Cable access vendors enjoyed a solid first quarter of the year, as revenues in the category climbed 15% to $243 million, according to new data from Dell'Oro Group.
The quarter was marked by a rise in new hardware purchases, in the form of Converged Cable Access Platform (CCAP) chassis, line cards and distributed access architecture (DAA) nodes and modules, according to Jeff Heynen, vice president of broadband access and home networking at Dell'Oro.
In turn, revenues for new CCAP software licenses were down as operators started to exhaust the capacity of their already-deployed network hardware.
That's not a bad thing, as it represents solid evidence that node splits and high-split and mid-split programs that upgrade the amount of spectrum and capacity dedicated to the cable network upstream "are very much underway," Heynen said. "At some point, operators exhaust their CCAP capacity and need new [hardware]."
Although cable operators had to stick to their knitting last year by tacking on capacity to their legacy networks to stay ahead of data demands driven by the pandemic, the Q1 2021 numbers indicate that operators are now starting to pursue next-gen network projects, such as DAA, with more vigor.
"It's a sign that DAA has returned as a strategic priority," Heynen said. He won't yet commit to saying whether 2021 is poised to be a breakout year for DAA, but expects Q2 numbers to help shape the story of how rapidly and how broadly cable operators are pursuing DAA, which places key network electronics closer to the edges of the network and represents a requisite for future DOCSIS 4.0 networks.
According to Dell'Oro, CommScope led the cable access "concentrator" market (a category that includes DOCSIS infrastructure elements such as converged cable access platform cores and chassis, virtual CCAP licensing and DAA nodes and modules) with about 40% of revenues in Q1 2021, followed by Cisco (16%), Harmonic (16%) and Casa Systems (15%).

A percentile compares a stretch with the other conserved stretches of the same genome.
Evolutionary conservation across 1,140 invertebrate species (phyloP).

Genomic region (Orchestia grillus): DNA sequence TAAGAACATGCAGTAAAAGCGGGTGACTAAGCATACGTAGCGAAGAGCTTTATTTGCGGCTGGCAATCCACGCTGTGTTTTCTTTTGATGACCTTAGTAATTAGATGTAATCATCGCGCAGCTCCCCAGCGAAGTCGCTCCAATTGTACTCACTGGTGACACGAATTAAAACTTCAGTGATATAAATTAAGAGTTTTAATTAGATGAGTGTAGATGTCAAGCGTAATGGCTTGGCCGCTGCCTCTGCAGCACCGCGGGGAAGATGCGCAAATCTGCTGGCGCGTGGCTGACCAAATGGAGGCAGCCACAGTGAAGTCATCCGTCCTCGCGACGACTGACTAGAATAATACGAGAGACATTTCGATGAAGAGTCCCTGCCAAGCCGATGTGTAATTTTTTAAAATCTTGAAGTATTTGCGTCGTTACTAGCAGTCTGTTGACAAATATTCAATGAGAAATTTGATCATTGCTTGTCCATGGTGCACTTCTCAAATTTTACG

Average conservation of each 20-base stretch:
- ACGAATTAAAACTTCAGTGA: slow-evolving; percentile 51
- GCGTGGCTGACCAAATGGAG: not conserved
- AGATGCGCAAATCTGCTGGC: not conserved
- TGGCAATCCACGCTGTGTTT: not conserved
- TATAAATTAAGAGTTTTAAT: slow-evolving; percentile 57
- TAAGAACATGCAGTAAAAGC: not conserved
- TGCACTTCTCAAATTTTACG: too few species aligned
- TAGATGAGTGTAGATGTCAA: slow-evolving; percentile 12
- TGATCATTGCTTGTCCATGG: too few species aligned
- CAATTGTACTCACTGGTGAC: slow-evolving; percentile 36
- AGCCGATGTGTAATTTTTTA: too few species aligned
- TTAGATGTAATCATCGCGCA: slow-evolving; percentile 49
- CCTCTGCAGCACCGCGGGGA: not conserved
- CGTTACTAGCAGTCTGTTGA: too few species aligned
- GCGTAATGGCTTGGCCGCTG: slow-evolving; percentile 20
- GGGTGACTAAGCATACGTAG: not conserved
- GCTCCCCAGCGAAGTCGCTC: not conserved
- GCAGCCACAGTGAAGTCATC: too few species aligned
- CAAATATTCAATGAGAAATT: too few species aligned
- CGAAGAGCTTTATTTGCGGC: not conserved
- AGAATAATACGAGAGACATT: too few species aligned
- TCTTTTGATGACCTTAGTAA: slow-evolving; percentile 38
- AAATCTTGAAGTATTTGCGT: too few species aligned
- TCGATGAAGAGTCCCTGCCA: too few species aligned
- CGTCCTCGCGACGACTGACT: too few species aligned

Challenges ahead for DOCSIS CPE suppliers
Focusing on DOCSIS modems and other customer premises equipment (CPE), Heynen said 80% of the devices shipped in Q1 were of the DOCSIS 3.1 variety.
But he's wary of the impact that chip shortages will have on DOCSIS CPE suppliers, believing that the market is at the "early stages" of how the issue will ultimately manifest itself. Of recent note, CommScope's Home Networks unit, which is in the process of being spun out, experienced a doubling of backlog in Q1 due to component shortages.
"It will be a challenging year for CPE suppliers," Heynen said, believing that flat market growth could be the best possible outcome due to continued component shortages.
Dell'Oro found that the total broadband access equipment market rose 18%, to $3.3 billion in Q1 2021. Another growth driver beneath that total was 10-Gig PON technologies, with upgrade cycles being facilitated by combo cards and optics that support legacy PON technology and provide an upgrade path to XGS-PON, Heynen said.
- CommScope struggles with supply and demand for set-tops and gateways
- CommScope to spin off Home Networks unit
- Minim prepares to make the leap to the Nasdaq
- Hitting the upstream 'sweet spot' with DOCSIS 4.0
— Jeff Baumgartner, Senior Editor, Light Reading